<i>Shield of Heracles</i> Greek epic attributed to Hesiod

The Shield of Heracles is an archaic Greek epic poem that was attributed to Hesiod during antiquity. The subject of the poem is the expedition of Heracles and Iolaus against Cycnus, the son of Ares, who challenged Heracles to combat as Heracles was passing through Thessaly.

Javelin Light spear, designed to be thrown

A javelin is a light spear designed primarily to be thrown, historically as a ranged weapon, but today predominantly for sport. The javelin is almost always thrown by hand, unlike the bow and arrow and slingshot, which shoot projectiles from a mechanism. However, devices do exist to assist the javelin thrower in achieving greater distance, generally called spear-throwers.

The Goths, Gepids, Vandals, and Burgundians were East Germanic groups who appear in Roman records in Late Antiquity. At times these groups warred against or allied with the Roman Empire, the Huns, and various Germanic tribes.

Late Roman army

In modern scholarship, the "late" period of the Roman army begins with the accession of the Emperor Diocletian in AD 284, and ends in 476 with the deposition of Romulus Augustulus, being roughly coterminous with the Dominate. During the period 395–476, the army of the Roman Empire's western half progressively disintegrated, while its counterpart in the East, known as the East Roman army remained largely intact in size and structure until the reign of Justinian I.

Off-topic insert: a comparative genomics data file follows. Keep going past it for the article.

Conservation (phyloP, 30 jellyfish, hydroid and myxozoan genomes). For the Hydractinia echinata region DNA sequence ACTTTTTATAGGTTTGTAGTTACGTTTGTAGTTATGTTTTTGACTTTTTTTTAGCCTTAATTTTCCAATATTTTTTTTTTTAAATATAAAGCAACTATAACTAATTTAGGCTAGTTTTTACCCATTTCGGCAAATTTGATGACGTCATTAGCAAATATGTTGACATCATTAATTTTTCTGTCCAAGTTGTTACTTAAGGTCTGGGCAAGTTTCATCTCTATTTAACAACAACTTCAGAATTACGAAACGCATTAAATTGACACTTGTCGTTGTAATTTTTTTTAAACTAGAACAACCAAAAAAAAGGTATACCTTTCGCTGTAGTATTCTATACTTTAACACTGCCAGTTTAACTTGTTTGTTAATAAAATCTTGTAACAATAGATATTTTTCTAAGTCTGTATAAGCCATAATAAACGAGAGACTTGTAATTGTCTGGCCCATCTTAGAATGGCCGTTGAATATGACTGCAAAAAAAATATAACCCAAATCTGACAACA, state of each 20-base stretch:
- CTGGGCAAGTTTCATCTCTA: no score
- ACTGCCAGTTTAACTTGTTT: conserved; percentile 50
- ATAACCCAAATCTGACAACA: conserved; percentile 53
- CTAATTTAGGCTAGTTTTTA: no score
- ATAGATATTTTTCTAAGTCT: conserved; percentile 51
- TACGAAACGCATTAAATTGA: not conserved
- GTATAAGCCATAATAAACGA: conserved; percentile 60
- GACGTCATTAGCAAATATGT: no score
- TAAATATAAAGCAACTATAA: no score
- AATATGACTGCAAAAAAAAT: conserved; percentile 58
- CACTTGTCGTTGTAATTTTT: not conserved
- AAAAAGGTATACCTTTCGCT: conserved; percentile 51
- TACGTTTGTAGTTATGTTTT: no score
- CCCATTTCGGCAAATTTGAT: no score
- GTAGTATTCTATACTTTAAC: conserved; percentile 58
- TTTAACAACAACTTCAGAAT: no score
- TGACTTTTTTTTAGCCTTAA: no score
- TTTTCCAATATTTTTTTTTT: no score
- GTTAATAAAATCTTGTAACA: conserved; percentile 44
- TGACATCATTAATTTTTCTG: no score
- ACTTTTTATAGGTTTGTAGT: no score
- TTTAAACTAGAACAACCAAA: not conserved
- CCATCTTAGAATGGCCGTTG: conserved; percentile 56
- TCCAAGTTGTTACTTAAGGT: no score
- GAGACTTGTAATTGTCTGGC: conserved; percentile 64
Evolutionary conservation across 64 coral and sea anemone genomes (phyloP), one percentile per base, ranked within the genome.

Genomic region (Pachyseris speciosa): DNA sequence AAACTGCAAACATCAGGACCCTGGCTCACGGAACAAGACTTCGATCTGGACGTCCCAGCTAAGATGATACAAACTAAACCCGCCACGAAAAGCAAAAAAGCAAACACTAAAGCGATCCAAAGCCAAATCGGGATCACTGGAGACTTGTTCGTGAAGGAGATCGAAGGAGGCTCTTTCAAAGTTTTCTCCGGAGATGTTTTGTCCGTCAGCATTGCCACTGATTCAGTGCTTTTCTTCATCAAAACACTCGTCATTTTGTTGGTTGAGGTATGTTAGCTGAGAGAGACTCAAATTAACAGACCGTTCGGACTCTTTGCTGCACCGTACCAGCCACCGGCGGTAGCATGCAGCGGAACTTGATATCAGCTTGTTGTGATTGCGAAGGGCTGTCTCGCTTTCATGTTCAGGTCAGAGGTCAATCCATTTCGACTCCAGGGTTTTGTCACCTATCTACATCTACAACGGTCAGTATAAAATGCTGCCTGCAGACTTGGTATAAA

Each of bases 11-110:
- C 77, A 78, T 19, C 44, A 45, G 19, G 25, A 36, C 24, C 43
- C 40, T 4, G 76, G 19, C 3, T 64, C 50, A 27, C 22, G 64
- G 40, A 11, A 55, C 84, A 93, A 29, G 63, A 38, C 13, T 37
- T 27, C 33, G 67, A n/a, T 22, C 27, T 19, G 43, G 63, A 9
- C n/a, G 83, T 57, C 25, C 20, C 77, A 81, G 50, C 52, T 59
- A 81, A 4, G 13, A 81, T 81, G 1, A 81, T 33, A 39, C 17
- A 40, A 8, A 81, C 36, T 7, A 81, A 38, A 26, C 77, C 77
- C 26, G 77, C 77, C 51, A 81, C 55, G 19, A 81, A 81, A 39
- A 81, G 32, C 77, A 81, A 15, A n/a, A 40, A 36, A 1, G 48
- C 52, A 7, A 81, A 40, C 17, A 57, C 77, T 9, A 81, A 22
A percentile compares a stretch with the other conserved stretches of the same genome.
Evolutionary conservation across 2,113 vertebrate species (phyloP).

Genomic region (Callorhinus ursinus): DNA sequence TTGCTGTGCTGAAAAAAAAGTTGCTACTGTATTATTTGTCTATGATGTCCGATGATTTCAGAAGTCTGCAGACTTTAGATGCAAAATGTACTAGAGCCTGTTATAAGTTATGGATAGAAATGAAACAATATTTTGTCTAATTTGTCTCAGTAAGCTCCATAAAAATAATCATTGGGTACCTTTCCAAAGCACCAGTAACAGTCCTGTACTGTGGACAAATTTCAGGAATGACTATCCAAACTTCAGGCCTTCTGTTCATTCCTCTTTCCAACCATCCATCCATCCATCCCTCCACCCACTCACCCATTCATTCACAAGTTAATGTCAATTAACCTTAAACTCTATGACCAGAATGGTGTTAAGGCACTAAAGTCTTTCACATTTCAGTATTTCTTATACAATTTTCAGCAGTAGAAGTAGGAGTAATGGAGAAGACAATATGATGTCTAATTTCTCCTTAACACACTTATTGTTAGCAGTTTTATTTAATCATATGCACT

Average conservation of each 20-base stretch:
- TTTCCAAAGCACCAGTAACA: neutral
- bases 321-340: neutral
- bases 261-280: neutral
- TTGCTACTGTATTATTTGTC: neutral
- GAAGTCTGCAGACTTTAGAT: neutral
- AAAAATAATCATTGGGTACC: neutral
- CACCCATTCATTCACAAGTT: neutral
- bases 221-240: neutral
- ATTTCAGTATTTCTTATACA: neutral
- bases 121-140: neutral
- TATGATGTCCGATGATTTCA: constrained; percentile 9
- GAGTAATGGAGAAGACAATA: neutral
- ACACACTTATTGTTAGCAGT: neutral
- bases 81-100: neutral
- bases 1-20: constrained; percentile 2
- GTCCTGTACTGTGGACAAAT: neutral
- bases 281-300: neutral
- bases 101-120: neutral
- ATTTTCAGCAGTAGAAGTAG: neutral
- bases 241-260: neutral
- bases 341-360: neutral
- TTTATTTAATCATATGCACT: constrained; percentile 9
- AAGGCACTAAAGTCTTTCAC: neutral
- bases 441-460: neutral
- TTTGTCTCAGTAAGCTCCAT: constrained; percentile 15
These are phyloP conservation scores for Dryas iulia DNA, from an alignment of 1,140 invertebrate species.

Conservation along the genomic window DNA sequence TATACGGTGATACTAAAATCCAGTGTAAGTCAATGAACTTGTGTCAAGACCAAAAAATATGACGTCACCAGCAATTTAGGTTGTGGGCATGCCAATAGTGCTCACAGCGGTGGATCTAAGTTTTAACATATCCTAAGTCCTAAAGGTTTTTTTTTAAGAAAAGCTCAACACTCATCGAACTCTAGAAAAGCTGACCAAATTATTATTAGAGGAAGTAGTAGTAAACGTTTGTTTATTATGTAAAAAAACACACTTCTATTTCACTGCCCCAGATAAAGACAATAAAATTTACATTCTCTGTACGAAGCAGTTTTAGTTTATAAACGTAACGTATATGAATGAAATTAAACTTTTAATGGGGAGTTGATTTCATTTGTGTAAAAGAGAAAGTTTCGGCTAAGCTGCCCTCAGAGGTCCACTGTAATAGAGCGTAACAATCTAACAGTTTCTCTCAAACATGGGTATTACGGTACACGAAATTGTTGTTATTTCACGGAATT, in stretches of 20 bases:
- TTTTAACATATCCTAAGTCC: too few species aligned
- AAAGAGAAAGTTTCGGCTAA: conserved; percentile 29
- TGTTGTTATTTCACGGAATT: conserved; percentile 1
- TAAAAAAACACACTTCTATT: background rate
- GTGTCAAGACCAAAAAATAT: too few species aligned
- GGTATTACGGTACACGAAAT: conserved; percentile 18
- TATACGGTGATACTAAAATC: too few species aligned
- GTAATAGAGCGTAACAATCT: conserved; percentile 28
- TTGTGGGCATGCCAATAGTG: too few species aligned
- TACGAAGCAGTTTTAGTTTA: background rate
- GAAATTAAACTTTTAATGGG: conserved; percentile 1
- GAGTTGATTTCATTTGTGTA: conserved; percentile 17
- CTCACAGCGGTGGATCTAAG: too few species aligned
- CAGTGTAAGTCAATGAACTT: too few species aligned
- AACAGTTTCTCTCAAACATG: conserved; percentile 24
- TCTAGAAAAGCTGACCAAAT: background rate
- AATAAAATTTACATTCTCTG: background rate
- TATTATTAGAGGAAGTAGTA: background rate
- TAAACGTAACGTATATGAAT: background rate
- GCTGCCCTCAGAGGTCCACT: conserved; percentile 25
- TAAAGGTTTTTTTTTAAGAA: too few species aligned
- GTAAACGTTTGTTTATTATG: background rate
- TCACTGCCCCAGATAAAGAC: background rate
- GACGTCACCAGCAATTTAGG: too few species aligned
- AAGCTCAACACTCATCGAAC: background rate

East Roman army Continuation of the late roman army

The East Roman army refers to the army of the eastern section of the Roman Empire, from the empire's definitive split in 395 AD to the army's reorganization by themes after the permanent loss of Syria, Palestine and Egypt to the Arabs in the 7th century during the Byzantine-Arab Wars. The East Roman army is the continuation of the Late Roman army of the 4th century until the Byzantine army of the 7th century onwards.

The palatini were elite units of the Late Roman army mostly attached to the comitatus praesentales, or imperial escort armies. In the elaborate hierarchy of troop-grades, the palatini ranked below the scholares, but above the comitatenses and the limitanei.


Triarii were one of the elements of the early Roman military manipular legions of the early Roman Republic. They were the oldest and among the wealthiest men in the army and could afford high quality equipment. They wore heavy metal armor and carried large shields, their usual position being the third battle line. They were equipped with spears and were considered to be elite soldiers among the legion.

Roman cavalry

Roman cavalry refers to the horse-mounted forces of the Roman army throughout the Regal, Republican, and Imperial eras. The traditional Roman cavalry rode small pony-sized horses around 14 hands high.

Late Roman ridge helmet

The Late Roman ridge helmet was a type of combat helmet of Late Antiquity used by soldiers of the Late Roman army. It was characterized by the possession of a bowl made up of two or four parts, united by a longitudinal ridge.


Further reading